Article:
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SQL: Counting Page Views in PostgreSQL

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This is an example of a seemingly simple task that becomes more complicated as if fails to adapt to increases in database size and traffic.

Other solutions such as using asynchoronous JavaScript or logfile analysis could be used as well or instead of those presented here. The examples below are specific to SQL.

The simple approach

The initial goal was to track the number of times each article on a website had been seen and to display those values to the site owner. This is in aditional to any statistics or analytics reports.

The obvious approach is to just update a database value every time the page is displayed:

<?PHP pg_query("UPDATE articles SET counter=counter+1 WHERE id='$id'"); ?>

The first issue is that an UPDATE can be slow if there are a lot of concurrent requests. To avoid a delay in loading the page we can push this to the bottom of the page, and first flush the output buffer:

<?PHP flush(); pg_query("UPDATE articles SET counter=counter+1 WHERE id='$id'"); ?>

This prevents the browser seeing any delays, but is still pretty slow behind the scenes, most obviously during peak traffic.

A faster solution

Instead of updating the main articles table on every view, we created a new table just to record views:

CREATE TABLE article_views ( articleid integer NOT NULL REFERENCES articles(dboid) ON DELETE CASCADE, "timestamp" timestamp DEFAULT now() NOT NULL );

The timestamp field is actually not needed here, but shouldn't have major speed implications and is useful in debugging.

Now with every article view we can use INSERT into the new table:

<?PHP flush(); pg_query("INSERT INTO article_views (articleid) VALUES ('$id')"); ?>

An INSERT into an otherwise inactive TABLE is much faster than the previous UPDATE, and we could use SELECT DISTINCT from this table to calculate total numbers.

This by itself is not sustainable, however, as our new table would continue to grow without bounds unless we take action to aggregate the data.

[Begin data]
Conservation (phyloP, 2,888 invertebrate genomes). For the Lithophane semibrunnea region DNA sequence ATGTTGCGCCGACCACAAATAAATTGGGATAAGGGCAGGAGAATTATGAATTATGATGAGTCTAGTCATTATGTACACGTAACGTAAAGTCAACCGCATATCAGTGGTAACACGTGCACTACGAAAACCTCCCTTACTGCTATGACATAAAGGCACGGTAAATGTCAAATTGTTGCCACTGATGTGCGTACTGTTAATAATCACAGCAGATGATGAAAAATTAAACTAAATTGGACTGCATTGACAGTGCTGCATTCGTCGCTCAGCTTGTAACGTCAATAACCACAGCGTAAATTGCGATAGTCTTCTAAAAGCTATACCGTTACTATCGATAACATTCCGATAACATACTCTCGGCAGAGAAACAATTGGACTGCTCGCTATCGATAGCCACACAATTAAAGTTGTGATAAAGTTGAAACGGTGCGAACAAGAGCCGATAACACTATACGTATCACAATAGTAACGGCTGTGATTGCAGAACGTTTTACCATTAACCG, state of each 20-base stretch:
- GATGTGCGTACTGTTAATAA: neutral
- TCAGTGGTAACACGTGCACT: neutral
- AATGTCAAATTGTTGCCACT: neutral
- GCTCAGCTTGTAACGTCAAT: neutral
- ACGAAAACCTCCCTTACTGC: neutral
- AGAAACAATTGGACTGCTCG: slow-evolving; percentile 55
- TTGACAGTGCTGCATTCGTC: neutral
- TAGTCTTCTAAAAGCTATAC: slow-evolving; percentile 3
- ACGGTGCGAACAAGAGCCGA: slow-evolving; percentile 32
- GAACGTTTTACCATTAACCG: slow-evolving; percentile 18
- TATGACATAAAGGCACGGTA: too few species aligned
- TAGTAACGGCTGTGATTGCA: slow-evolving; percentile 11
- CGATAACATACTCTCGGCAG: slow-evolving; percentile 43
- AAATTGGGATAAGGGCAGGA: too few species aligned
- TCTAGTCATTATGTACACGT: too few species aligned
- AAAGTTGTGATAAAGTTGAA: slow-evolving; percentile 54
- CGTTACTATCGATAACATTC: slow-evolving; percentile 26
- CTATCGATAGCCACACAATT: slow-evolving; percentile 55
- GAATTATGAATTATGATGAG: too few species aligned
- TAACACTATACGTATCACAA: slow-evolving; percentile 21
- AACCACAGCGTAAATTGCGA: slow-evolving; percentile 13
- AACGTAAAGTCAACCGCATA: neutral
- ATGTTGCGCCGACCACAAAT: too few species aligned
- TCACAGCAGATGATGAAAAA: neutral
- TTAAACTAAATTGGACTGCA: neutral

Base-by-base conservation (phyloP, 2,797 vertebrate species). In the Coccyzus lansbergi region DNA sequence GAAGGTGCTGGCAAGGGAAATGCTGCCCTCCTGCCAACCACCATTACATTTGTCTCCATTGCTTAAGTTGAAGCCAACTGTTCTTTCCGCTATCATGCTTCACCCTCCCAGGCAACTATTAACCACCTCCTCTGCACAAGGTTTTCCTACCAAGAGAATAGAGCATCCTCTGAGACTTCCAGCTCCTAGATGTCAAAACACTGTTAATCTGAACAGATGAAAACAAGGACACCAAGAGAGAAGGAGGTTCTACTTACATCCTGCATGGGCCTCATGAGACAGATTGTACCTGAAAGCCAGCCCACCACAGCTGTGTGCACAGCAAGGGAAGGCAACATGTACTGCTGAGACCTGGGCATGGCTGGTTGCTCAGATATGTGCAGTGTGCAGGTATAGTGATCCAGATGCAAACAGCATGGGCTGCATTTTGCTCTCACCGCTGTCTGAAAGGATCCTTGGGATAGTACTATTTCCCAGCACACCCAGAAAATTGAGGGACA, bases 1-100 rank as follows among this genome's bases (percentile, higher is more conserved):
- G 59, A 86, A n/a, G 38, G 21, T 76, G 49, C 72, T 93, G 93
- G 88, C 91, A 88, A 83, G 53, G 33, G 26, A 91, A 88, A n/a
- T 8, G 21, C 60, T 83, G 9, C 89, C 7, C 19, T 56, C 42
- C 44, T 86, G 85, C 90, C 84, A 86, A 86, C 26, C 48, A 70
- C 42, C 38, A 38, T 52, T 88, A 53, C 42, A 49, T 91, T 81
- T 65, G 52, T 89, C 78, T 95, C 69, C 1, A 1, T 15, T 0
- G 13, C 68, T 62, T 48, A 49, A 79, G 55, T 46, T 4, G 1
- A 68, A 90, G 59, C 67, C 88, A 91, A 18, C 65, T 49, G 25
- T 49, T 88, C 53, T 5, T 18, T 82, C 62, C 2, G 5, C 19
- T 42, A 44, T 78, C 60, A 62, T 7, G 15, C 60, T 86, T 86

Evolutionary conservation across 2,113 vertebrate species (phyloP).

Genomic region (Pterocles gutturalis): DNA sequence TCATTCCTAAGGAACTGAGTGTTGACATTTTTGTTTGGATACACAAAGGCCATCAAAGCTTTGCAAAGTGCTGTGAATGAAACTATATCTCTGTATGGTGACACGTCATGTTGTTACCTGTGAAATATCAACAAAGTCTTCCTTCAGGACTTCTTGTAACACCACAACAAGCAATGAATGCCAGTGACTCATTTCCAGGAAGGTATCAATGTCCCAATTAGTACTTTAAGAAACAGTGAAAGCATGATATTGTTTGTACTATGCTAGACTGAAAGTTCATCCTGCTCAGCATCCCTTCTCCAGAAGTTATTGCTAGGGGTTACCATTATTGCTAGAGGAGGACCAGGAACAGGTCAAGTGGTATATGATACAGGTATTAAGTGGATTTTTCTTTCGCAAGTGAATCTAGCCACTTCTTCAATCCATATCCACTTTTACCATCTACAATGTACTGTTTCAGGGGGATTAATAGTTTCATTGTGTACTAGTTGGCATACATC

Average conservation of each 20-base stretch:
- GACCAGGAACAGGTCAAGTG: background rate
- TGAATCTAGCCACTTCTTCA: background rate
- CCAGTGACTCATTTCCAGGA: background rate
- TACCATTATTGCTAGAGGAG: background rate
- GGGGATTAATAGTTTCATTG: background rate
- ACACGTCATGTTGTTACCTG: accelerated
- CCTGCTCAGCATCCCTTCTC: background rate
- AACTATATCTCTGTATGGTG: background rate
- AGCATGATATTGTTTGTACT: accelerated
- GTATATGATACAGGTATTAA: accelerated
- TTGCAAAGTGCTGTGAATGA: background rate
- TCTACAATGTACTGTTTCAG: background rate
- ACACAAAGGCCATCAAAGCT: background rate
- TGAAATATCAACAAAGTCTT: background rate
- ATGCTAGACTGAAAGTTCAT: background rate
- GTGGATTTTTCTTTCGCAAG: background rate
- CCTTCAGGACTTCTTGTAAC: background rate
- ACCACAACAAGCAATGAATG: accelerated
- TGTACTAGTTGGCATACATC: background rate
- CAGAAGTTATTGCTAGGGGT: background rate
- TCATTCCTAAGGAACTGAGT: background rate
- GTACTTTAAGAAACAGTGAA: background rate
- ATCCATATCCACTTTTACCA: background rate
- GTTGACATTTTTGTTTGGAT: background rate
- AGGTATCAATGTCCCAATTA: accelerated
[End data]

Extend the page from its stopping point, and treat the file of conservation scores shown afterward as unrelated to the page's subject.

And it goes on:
Aggregating the data

The trick is to run a query that aggregates the views and uses the result to update the original counters:

BEGIN; UPDATE articles a SET counter = a.counter + subquery.count FROM ( SELECT DISTINCT articleid, COUNT(*) AS count FROM article_views GROUP BY articleid ) AS subquery WHERE a.id=subquery.articleid; DELETE FROM article_views; COMMIT;

The subquery component will return something like the following:

articleid | count -----------+------- 451 | 1 79 | 12 451 | 11 83 | 2 79 | 31 988 | 23 158 | 30 155 | 52

The surrounding SQL increments the counter for each article based on these values, and then deletes the processed view records.

Using Common Table Expressions

Using a CTE (Common Table Expression) we can combine the two queries and eliminate the potential race condition of view records being deleted before having been counted.

This is now actually a single SQL statement so can be run without a transaction wrapper:

WITH deleted_rows AS ( DELETE FROM article_views RETURNING * ), subquery AS ( SELECT DISTINCT articleid, COUNT(*) AS count FROM deleted_rows GROUP BY articleid ) UPDATE articles a SET counter = a.counter + subquery.count FROM subquery WHERE a.id=subquery.articleid;

The rows to be deleted (deleted_rows) are tallied (subquery) and added to the existing counter values just like before.

This aggregator query can be: run at regular intervals, triggered manually, or triggered automatically only when the numbers need to be displayed.

References

< SQL

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